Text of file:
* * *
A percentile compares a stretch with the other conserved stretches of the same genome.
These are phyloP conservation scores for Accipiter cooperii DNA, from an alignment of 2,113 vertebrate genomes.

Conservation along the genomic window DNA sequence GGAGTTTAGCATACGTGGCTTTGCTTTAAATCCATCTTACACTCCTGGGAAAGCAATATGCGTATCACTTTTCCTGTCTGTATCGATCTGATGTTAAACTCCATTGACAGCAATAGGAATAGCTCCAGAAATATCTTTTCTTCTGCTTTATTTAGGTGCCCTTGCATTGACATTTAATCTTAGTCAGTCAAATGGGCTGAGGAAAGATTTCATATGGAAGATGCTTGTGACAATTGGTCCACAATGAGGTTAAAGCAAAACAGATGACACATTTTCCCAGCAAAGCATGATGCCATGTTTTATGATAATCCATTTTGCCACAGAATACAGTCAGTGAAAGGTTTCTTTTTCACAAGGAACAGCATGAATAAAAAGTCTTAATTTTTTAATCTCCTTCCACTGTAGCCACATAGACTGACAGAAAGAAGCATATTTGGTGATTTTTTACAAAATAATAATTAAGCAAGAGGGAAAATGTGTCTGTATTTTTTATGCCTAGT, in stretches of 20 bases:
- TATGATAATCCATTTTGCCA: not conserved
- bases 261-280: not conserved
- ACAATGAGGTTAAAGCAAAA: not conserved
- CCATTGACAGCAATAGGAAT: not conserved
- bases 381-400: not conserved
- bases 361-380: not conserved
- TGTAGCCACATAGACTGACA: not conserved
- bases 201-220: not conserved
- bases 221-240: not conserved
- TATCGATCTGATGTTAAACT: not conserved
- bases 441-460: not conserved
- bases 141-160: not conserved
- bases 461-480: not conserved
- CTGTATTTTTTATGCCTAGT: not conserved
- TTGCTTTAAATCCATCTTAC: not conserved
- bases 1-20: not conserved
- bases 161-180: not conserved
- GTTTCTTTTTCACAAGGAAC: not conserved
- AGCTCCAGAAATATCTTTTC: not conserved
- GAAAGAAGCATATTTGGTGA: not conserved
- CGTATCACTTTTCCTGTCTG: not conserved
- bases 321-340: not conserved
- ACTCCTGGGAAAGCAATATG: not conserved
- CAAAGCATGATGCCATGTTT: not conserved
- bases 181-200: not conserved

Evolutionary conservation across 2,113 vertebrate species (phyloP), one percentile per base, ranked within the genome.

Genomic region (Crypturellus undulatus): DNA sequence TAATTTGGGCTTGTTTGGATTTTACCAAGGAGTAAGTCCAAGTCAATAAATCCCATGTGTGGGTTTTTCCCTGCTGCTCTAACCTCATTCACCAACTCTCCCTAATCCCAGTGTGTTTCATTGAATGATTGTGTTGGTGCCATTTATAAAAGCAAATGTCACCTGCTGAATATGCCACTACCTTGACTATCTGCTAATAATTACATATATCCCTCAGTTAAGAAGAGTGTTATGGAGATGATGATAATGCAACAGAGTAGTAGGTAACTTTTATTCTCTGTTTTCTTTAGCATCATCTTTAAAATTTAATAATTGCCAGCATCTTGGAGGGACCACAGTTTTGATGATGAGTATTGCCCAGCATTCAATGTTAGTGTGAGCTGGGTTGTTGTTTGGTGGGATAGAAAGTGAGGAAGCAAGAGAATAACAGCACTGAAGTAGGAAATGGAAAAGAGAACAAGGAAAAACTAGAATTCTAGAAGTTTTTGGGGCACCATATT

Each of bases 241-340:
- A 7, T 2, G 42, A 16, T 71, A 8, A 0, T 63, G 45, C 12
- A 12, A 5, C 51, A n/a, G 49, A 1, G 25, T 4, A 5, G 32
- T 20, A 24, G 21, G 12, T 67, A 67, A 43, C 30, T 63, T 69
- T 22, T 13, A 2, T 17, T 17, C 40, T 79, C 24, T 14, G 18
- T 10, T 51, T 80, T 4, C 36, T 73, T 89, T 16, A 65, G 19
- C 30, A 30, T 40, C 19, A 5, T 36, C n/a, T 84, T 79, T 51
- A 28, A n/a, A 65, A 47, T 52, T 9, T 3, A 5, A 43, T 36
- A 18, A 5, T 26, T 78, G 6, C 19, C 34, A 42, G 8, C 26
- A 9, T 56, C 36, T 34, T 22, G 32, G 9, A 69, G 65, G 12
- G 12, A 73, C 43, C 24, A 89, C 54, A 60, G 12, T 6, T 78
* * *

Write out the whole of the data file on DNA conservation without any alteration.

A percentile compares a stretch with the other conserved stretches of the same genome.
These are phyloP conservation scores for Accipiter cooperii DNA, from an alignment of 2,113 vertebrate genomes.

Conservation along the genomic window DNA sequence GGAGTTTAGCATACGTGGCTTTGCTTTAAATCCATCTTACACTCCTGGGAAAGCAATATGCGTATCACTTTTCCTGTCTGTATCGATCTGATGTTAAACTCCATTGACAGCAATAGGAATAGCTCCAGAAATATCTTTTCTTCTGCTTTATTTAGGTGCCCTTGCATTGACATTTAATCTTAGTCAGTCAAATGGGCTGAGGAAAGATTTCATATGGAAGATGCTTGTGACAATTGGTCCACAATGAGGTTAAAGCAAAACAGATGACACATTTTCCCAGCAAAGCATGATGCCATGTTTTATGATAATCCATTTTGCCACAGAATACAGTCAGTGAAAGGTTTCTTTTTCACAAGGAACAGCATGAATAAAAAGTCTTAATTTTTTAATCTCCTTCCACTGTAGCCACATAGACTGACAGAAAGAAGCATATTTGGTGATTTTTTACAAAATAATAATTAAGCAAGAGGGAAAATGTGTCTGTATTTTTTATGCCTAGT, in stretches of 20 bases:
- TATGATAATCCATTTTGCCA: not conserved
- bases 261-280: not conserved
- ACAATGAGGTTAAAGCAAAA: not conserved
- CCATTGACAGCAATAGGAAT: not conserved
- bases 381-400: not conserved
- bases 361-380: not conserved
- TGTAGCCACATAGACTGACA: not conserved
- bases 201-220: not conserved
- bases 221-240: not conserved
- TATCGATCTGATGTTAAACT: not conserved
- bases 441-460: not conserved
- bases 141-160: not conserved
- bases 461-480: not conserved
- CTGTATTTTTTATGCCTAGT: not conserved
- TTGCTTTAAATCCATCTTAC: not conserved
- bases 1-20: not conserved
- bases 161-180: not conserved
- GTTTCTTTTTCACAAGGAAC: not conserved
- AGCTCCAGAAATATCTTTTC: not conserved
- GAAAGAAGCATATTTGGTGA: not conserved
- CGTATCACTTTTCCTGTCTG: not conserved
- bases 321-340: not conserved
- ACTCCTGGGAAAGCAATATG: not conserved
- CAAAGCATGATGCCATGTTT: not conserved
- bases 181-200: not conserved

Evolutionary conservation across 2,113 vertebrate species (phyloP), one percentile per base, ranked within the genome.

Genomic region (Crypturellus undulatus): DNA sequence TAATTTGGGCTTGTTTGGATTTTACCAAGGAGTAAGTCCAAGTCAATAAATCCCATGTGTGGGTTTTTCCCTGCTGCTCTAACCTCATTCACCAACTCTCCCTAATCCCAGTGTGTTTCATTGAATGATTGTGTTGGTGCCATTTATAAAAGCAAATGTCACCTGCTGAATATGCCACTACCTTGACTATCTGCTAATAATTACATATATCCCTCAGTTAAGAAGAGTGTTATGGAGATGATGATAATGCAACAGAGTAGTAGGTAACTTTTATTCTCTGTTTTCTTTAGCATCATCTTTAAAATTTAATAATTGCCAGCATCTTGGAGGGACCACAGTTTTGATGATGAGTATTGCCCAGCATTCAATGTTAGTGTGAGCTGGGTTGTTGTTTGGTGGGATAGAAAGTGAGGAAGCAAGAGAATAACAGCACTGAAGTAGGAAATGGAAAAGAGAACAAGGAAAAACTAGAATTCTAGAAGTTTTTGGGGCACCATATT

Each of bases 241-340:
- A 7, T 2, G 42, A 16, T 71, A 8, A 0, T 63, G 45, C 12
- A 12, A 5, C 51, A n/a, G 49, A 1, G 25, T 4, A 5, G 32
- T 20, A 24, G 21, G 12, T 67, A 67, A 43, C 30, T 63, T 69
- T 22, T 13, A 2, T 17, T 17, C 40, T 79, C 24, T 14, G 18
- T 10, T 51, T 80, T 4, C 36, T 73, T 89, T 16, A 65, G 19
- C 30, A 30, T 40, C 19, A 5, T 36, C n/a, T 84, T 79, T 51
- A 28, A n/a, A 65, A 47, T 52, T 9, T 3, A 5, A 43, T 36
- A 18, A 5, T 26, T 78, G 6, C 19, C 34, A 42, G 8, C 26
- A 9, T 56, C 36, T 34, T 22, G 32, G 9, A 69, G 65, G 12
- G 12, A 73, C 43, C 24, A 89, C 54, A 60, G 12, T 6, T 78